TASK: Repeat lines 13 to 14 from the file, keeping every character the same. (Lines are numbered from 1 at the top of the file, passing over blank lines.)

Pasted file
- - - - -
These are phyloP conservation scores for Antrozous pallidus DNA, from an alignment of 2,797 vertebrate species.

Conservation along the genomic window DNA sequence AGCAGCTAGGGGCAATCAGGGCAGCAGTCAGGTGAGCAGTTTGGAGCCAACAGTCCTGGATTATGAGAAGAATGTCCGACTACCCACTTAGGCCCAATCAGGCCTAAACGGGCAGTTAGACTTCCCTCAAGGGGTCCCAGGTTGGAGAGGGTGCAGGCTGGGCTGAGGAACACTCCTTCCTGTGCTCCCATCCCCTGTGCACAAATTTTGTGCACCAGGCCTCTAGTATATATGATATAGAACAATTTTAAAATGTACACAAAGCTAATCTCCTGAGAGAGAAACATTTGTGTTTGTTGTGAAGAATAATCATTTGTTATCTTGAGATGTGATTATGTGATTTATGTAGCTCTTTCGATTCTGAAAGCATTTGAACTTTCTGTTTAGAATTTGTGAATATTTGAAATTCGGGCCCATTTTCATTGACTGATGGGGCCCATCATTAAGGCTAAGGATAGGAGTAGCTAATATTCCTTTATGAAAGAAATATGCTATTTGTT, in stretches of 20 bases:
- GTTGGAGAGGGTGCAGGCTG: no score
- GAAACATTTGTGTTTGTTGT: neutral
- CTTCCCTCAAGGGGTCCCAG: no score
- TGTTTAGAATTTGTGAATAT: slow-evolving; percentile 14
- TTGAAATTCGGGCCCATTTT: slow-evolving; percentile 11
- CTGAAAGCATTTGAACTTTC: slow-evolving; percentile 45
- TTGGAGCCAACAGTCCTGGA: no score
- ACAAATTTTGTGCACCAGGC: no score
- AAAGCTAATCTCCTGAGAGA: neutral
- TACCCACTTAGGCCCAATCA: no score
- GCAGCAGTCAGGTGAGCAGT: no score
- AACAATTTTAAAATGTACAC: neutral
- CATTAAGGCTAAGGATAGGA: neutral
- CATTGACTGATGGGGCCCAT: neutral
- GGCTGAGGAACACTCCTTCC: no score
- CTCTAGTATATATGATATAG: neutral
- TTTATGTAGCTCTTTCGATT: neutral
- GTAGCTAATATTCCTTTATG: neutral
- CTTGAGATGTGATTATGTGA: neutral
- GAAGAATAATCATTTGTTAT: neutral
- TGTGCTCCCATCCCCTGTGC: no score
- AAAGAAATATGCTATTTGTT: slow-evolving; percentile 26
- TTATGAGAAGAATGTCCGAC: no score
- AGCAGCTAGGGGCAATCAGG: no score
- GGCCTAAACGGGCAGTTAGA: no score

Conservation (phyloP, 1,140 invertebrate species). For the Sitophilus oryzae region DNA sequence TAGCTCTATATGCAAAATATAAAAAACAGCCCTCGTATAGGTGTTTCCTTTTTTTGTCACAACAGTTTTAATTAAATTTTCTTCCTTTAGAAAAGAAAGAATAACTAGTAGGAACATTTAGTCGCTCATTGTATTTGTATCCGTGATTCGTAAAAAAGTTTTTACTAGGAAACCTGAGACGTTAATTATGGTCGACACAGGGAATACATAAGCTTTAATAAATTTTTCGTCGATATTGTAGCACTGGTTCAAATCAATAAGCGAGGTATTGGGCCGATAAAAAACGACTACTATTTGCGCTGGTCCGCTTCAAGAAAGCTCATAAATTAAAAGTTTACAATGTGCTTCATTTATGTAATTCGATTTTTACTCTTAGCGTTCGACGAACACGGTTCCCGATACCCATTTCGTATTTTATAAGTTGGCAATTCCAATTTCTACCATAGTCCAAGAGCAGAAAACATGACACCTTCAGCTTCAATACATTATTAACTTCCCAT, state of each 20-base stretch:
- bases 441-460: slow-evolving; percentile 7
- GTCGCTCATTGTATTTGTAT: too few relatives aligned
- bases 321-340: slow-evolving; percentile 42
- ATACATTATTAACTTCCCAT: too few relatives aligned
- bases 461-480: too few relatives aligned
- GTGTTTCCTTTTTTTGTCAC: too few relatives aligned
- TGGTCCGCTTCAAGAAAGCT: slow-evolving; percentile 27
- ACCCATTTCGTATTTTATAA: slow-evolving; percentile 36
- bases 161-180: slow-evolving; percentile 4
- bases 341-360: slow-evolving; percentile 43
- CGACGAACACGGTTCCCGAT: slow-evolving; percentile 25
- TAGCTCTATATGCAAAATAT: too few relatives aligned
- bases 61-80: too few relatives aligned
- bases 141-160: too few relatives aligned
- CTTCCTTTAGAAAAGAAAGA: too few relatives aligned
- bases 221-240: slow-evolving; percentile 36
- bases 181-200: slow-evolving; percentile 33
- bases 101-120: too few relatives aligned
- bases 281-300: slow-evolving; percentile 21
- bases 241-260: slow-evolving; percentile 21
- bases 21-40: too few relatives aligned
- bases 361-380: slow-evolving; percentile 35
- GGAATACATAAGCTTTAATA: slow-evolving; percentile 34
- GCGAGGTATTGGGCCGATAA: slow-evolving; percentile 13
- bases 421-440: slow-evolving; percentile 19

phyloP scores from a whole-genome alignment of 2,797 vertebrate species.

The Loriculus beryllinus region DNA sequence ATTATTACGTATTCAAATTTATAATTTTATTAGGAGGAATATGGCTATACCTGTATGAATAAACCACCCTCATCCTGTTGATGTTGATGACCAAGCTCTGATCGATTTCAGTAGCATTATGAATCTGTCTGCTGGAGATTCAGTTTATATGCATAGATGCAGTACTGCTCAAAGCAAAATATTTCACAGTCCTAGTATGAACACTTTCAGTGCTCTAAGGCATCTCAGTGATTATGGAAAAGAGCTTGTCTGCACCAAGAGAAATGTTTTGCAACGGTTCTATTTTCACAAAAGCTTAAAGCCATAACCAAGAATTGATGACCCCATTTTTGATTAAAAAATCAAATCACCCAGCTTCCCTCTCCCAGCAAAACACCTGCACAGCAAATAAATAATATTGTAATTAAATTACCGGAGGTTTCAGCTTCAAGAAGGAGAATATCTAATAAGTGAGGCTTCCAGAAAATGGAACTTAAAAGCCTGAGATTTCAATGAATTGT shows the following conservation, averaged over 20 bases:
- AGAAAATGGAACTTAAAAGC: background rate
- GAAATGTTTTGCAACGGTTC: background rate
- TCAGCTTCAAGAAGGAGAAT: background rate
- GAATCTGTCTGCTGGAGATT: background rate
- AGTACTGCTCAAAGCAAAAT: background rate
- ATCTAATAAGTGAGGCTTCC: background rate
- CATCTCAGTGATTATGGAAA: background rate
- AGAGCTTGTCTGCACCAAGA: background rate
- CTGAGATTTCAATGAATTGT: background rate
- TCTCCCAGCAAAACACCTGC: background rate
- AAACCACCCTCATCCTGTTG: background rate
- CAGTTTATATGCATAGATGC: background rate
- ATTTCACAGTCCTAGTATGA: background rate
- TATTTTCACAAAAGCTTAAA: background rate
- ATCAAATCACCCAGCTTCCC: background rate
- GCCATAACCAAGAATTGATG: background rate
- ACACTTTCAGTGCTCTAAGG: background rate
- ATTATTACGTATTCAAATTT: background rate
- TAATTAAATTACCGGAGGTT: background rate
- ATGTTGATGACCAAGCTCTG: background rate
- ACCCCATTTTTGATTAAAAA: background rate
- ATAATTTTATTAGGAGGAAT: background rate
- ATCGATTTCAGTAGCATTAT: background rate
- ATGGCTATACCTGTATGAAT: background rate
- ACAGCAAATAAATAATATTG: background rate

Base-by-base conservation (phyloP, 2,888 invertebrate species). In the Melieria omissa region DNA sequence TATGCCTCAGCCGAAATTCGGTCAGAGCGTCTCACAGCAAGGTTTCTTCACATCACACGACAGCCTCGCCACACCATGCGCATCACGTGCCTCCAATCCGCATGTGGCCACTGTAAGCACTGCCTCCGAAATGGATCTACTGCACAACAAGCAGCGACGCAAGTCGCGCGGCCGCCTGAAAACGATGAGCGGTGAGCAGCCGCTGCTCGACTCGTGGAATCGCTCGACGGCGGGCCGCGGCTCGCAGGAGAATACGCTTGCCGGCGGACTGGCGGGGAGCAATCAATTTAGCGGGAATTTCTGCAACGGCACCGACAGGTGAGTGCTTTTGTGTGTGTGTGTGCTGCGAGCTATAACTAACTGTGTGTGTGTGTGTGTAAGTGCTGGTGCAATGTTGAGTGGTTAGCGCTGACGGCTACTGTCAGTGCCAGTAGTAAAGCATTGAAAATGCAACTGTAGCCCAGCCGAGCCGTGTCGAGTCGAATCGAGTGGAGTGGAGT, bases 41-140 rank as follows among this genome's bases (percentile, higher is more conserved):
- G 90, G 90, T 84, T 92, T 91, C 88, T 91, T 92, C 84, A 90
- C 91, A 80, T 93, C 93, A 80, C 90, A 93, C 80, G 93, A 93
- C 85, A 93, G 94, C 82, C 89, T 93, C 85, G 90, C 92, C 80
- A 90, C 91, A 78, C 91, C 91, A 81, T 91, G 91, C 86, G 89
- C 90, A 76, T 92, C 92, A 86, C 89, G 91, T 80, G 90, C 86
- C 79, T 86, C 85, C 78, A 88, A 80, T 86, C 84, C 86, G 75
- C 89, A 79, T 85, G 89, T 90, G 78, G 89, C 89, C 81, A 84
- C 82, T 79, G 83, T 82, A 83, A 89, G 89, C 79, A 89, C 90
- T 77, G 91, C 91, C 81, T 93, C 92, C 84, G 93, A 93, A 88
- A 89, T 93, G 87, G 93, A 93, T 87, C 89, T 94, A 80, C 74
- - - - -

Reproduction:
- GCAGCAGTCAGGTGAGCAGT: no score
- AACAATTTTAAAATGTACAC: neutral